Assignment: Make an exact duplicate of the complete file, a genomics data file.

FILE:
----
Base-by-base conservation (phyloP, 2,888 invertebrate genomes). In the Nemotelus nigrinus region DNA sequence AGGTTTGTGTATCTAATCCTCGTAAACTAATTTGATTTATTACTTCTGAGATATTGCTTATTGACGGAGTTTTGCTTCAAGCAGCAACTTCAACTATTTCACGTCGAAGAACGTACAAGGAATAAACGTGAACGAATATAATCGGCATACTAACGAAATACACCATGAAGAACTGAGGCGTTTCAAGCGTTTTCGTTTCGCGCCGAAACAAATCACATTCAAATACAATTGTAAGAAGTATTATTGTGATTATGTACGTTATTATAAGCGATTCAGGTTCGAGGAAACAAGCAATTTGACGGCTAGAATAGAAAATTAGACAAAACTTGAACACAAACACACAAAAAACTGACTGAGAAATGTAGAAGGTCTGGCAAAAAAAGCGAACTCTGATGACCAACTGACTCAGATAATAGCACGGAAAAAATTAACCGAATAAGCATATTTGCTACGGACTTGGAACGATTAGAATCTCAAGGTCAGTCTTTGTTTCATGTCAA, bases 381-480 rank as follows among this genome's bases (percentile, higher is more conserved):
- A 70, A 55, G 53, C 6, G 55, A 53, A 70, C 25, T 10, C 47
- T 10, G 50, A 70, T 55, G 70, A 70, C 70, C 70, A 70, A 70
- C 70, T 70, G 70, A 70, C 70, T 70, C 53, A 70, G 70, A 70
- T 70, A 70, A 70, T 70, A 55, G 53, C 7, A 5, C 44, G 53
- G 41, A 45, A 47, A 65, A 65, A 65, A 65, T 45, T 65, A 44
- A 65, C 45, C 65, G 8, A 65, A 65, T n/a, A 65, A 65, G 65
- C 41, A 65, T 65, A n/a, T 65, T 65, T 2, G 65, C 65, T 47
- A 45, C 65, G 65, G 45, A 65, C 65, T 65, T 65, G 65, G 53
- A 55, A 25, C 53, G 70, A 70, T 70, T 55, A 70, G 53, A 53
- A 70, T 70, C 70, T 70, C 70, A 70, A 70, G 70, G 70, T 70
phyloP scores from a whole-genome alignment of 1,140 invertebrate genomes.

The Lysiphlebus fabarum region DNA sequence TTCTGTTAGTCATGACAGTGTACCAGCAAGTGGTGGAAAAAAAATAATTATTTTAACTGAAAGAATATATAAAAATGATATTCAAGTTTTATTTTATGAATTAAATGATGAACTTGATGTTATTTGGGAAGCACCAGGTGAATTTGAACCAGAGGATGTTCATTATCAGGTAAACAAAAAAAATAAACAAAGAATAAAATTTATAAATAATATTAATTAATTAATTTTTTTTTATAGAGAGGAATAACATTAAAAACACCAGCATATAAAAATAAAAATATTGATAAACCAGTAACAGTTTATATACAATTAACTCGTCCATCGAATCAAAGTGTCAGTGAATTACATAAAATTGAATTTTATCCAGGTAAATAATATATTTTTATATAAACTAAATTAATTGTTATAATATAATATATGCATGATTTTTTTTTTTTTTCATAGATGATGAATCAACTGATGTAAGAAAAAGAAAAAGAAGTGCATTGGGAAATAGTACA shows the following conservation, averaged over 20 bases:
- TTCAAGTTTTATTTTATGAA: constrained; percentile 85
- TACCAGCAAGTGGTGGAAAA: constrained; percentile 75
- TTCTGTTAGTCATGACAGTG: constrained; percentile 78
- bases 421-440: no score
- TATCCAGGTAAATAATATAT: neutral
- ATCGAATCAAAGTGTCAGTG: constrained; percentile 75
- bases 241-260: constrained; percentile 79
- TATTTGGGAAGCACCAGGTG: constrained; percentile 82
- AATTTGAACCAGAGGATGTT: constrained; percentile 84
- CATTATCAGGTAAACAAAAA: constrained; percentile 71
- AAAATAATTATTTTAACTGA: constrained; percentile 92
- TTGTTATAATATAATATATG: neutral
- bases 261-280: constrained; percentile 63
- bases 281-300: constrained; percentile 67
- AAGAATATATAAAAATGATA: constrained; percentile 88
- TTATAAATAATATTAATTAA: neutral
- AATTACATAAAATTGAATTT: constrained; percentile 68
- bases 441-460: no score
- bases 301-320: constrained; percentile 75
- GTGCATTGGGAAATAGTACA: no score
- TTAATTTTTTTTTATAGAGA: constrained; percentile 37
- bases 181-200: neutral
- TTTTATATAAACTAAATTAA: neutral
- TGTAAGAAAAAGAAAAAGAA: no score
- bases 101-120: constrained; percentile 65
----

Base-by-base conservation (phyloP, 2,888 invertebrate genomes). In the Nemotelus nigrinus region DNA sequence AGGTTTGTGTATCTAATCCTCGTAAACTAATTTGATTTATTACTTCTGAGATATTGCTTATTGACGGAGTTTTGCTTCAAGCAGCAACTTCAACTATTTCACGTCGAAGAACGTACAAGGAATAAACGTGAACGAATATAATCGGCATACTAACGAAATACACCATGAAGAACTGAGGCGTTTCAAGCGTTTTCGTTTCGCGCCGAAACAAATCACATTCAAATACAATTGTAAGAAGTATTATTGTGATTATGTACGTTATTATAAGCGATTCAGGTTCGAGGAAACAAGCAATTTGACGGCTAGAATAGAAAATTAGACAAAACTTGAACACAAACACACAAAAAACTGACTGAGAAATGTAGAAGGTCTGGCAAAAAAAGCGAACTCTGATGACCAACTGACTCAGATAATAGCACGGAAAAAATTAACCGAATAAGCATATTTGCTACGGACTTGGAACGATTAGAATCTCAAGGTCAGTCTTTGTTTCATGTCAA, bases 381-480 rank as follows among this genome's bases (percentile, higher is more conserved):
- A 70, A 55, G 53, C 6, G 55, A 53, A 70, C 25, T 10, C 47
- T 10, G 50, A 70, T 55, G 70, A 70, C 70, C 70, A 70, A 70
- C 70, T 70, G 70, A 70, C 70, T 70, C 53, A 70, G 70, A 70
- T 70, A 70, A 70, T 70, A 55, G 53, C 7, A 5, C 44, G 53
- G 41, A 45, A 47, A 65, A 65, A 65, A 65, T 45, T 65, A 44
- A 65, C 45, C 65, G 8, A 65, A 65, T n/a, A 65, A 65, G 65
- C 41, A 65, T 65, A n/a, T 65, T 65, T 2, G 65, C 65, T 47
- A 45, C 65, G 65, G 45, A 65, C 65, T 65, T 65, G 65, G 53
- A 55, A 25, C 53, G 70, A 70, T 70, T 55, A 70, G 53, A 53
- A 70, T 70, C 70, T 70, C 70, A 70, A 70, G 70, G 70, T 70
phyloP scores from a whole-genome alignment of 1,140 invertebrate genomes.

The Lysiphlebus fabarum region DNA sequence TTCTGTTAGTCATGACAGTGTACCAGCAAGTGGTGGAAAAAAAATAATTATTTTAACTGAAAGAATATATAAAAATGATATTCAAGTTTTATTTTATGAATTAAATGATGAACTTGATGTTATTTGGGAAGCACCAGGTGAATTTGAACCAGAGGATGTTCATTATCAGGTAAACAAAAAAAATAAACAAAGAATAAAATTTATAAATAATATTAATTAATTAATTTTTTTTTATAGAGAGGAATAACATTAAAAACACCAGCATATAAAAATAAAAATATTGATAAACCAGTAACAGTTTATATACAATTAACTCGTCCATCGAATCAAAGTGTCAGTGAATTACATAAAATTGAATTTTATCCAGGTAAATAATATATTTTTATATAAACTAAATTAATTGTTATAATATAATATATGCATGATTTTTTTTTTTTTTCATAGATGATGAATCAACTGATGTAAGAAAAAGAAAAAGAAGTGCATTGGGAAATAGTACA shows the following conservation, averaged over 20 bases:
- TTCAAGTTTTATTTTATGAA: constrained; percentile 85
- TACCAGCAAGTGGTGGAAAA: constrained; percentile 75
- TTCTGTTAGTCATGACAGTG: constrained; percentile 78
- bases 421-440: no score
- TATCCAGGTAAATAATATAT: neutral
- ATCGAATCAAAGTGTCAGTG: constrained; percentile 75
- bases 241-260: constrained; percentile 79
- TATTTGGGAAGCACCAGGTG: constrained; percentile 82
- AATTTGAACCAGAGGATGTT: constrained; percentile 84
- CATTATCAGGTAAACAAAAA: constrained; percentile 71
- AAAATAATTATTTTAACTGA: constrained; percentile 92
- TTGTTATAATATAATATATG: neutral
- bases 261-280: constrained; percentile 63
- bases 281-300: constrained; percentile 67
- AAGAATATATAAAAATGATA: constrained; percentile 88
- TTATAAATAATATTAATTAA: neutral
- AATTACATAAAATTGAATTT: constrained; percentile 68
- bases 441-460: no score
- bases 301-320: constrained; percentile 75
- GTGCATTGGGAAATAGTACA: no score
- TTAATTTTTTTTTATAGAGA: constrained; percentile 37
- bases 181-200: neutral
- TTTTATATAAACTAAATTAA: neutral
- TGTAAGAAAAAGAAAAAGAA: no score
- bases 101-120: constrained; percentile 65